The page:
It is optionally possible to also carry out an identification analysis, in an attempt to identify a detected object. For example, with a small amount of knowledge about the topography of the monitored area, image processing section 27 can use the position in the image of the midpoint of the lower side of the object's bounding box in order to identify how far the object is from the camera. Then, knowing how tall a person that far from the camera would be, image processing section 27 can evaluate the vertical height of the bounding box in the image, in order to determine whether the object generating the change region is tall enough to be a person. If the object is sufficiently tall to be a person, it can be assumed that it is a person.
Alternatively, image processing section 27 could map the endpoints of the lower side of a bounding box 43 to a map of the controlled space. Given the scale of the map, image processing section 27 could determine the distance between these two points on the map, which would also be the distance between them in the image and would thus be the length of the lower side of bounding box 43 in the image. Image processing section 27 could then determine the height of bounding box 43 in the image and evaluate whether the object in question is tall enough to be a person. Again, if the object is sufficiently tall to be a person, image processing section 27 assumes that it is a person.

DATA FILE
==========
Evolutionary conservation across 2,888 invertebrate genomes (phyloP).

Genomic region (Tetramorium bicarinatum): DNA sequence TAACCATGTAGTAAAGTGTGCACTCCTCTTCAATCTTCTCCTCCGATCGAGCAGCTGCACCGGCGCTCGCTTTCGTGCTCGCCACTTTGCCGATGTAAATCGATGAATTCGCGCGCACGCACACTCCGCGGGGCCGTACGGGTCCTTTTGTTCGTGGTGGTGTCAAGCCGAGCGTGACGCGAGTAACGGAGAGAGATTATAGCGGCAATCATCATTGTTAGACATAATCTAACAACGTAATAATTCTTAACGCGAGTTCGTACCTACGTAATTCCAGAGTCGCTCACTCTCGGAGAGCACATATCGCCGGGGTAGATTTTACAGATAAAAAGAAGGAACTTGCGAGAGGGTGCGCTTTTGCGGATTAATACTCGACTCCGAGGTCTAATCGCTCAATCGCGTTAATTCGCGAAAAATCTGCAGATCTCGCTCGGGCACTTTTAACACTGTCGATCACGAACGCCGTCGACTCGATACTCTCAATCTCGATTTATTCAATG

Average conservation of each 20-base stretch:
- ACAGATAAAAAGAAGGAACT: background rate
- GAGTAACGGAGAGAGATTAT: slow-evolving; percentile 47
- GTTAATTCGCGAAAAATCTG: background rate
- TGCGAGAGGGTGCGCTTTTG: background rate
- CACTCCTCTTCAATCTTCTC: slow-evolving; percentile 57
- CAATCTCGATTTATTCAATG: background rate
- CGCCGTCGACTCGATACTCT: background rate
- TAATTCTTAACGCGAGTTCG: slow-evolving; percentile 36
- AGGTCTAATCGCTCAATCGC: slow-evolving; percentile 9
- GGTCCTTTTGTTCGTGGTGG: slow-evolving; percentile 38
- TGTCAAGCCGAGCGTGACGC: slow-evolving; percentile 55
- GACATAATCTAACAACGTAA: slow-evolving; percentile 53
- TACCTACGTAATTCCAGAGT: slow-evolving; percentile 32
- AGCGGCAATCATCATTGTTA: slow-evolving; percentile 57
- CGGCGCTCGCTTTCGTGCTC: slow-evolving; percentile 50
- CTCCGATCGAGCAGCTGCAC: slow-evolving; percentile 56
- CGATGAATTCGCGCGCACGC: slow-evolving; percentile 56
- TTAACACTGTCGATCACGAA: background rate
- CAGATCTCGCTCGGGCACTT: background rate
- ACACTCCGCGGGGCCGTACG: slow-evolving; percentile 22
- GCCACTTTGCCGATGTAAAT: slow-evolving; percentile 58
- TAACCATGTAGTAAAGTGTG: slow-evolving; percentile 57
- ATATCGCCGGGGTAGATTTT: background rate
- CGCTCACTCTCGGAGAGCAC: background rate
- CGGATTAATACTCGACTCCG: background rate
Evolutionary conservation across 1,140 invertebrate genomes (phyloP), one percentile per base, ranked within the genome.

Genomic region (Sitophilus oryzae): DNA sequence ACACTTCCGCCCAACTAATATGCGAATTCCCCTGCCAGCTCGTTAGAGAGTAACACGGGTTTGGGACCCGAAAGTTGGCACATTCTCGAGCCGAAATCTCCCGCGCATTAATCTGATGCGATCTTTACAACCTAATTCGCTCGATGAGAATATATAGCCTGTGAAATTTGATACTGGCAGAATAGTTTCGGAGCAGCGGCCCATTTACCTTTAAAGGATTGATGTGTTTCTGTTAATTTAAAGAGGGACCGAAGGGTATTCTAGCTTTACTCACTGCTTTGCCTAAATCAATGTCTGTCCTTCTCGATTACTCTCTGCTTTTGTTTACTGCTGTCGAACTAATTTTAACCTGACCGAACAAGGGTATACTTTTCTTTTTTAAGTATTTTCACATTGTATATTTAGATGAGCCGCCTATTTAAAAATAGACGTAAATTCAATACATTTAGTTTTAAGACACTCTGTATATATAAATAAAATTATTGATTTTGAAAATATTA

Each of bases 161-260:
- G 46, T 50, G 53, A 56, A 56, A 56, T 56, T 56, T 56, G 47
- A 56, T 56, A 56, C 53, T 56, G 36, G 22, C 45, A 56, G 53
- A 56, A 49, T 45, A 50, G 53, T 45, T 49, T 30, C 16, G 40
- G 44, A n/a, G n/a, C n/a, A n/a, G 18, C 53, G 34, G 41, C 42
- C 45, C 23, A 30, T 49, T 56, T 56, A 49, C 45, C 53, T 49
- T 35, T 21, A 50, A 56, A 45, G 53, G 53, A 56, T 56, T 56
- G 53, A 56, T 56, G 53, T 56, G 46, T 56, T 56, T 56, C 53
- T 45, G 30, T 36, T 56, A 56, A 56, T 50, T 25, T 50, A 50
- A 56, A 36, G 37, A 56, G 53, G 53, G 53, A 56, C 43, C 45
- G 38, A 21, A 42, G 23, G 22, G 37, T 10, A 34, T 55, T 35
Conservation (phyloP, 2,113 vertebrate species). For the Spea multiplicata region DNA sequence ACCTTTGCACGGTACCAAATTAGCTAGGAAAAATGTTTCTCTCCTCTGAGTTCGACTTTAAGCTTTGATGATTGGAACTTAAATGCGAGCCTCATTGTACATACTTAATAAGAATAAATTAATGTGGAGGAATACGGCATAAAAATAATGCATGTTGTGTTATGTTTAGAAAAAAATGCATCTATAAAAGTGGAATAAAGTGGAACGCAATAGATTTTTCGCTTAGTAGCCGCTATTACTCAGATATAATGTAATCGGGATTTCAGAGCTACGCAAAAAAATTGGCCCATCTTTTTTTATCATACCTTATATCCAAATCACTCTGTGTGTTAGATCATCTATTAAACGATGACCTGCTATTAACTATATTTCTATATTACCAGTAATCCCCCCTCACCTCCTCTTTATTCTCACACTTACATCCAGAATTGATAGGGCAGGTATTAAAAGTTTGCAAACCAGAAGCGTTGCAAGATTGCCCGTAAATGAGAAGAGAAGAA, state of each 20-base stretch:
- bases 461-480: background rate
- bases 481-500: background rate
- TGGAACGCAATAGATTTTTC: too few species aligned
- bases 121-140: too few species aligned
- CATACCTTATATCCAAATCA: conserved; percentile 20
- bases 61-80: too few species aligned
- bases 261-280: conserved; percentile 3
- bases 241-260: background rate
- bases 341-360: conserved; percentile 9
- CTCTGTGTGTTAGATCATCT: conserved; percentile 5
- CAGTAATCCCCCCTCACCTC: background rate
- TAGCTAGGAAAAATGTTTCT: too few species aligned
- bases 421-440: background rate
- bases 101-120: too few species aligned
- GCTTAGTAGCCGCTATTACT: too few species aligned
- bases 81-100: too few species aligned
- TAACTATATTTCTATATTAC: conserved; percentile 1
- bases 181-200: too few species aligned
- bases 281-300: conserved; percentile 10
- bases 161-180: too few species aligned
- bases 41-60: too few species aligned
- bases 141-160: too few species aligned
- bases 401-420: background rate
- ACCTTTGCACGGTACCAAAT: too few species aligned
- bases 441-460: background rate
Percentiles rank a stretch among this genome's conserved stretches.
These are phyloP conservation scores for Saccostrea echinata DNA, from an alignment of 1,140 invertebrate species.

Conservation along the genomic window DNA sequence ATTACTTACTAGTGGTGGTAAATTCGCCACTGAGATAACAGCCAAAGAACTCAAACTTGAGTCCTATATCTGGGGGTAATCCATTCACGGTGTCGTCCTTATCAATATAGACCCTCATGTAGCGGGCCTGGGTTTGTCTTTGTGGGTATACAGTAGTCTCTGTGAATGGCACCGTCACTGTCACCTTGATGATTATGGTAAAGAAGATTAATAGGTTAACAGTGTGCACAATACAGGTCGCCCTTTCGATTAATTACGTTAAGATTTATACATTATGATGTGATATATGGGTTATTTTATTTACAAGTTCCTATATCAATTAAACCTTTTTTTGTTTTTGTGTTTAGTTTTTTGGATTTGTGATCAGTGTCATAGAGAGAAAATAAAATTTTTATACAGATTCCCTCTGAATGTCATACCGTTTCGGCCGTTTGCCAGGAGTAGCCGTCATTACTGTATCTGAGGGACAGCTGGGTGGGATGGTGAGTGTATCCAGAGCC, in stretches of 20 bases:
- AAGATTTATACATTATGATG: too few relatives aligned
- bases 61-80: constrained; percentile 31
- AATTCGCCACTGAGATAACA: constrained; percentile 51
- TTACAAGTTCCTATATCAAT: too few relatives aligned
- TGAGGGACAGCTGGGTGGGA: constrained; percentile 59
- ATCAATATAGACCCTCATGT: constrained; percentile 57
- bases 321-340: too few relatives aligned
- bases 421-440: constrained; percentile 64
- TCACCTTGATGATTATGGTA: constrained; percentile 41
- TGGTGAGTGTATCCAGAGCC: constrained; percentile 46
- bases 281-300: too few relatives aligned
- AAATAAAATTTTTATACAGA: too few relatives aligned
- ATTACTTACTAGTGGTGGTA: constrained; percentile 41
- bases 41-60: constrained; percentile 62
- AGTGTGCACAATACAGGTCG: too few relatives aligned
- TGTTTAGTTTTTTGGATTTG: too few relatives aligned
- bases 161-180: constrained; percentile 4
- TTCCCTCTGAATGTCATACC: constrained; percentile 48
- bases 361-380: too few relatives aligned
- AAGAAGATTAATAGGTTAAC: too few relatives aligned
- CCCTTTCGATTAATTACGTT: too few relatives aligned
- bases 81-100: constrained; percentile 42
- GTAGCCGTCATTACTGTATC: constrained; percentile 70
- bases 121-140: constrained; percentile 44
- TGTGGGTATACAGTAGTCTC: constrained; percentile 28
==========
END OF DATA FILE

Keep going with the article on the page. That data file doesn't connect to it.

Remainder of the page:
If the object is not sufficiently tall to be a person, then image processing section 27 can carry out an object analysis procedure, by analyzing the image of the object in an attempt to classify it as one of several common objects, such as a briefcase, a notebook, a box, or a computer monitor. If the object is not specifically identified through this approach, then it is ultimately identified as an “unknown” object.
The result of this event detection is a time ordered list of events. Table 1 show an example of such a list.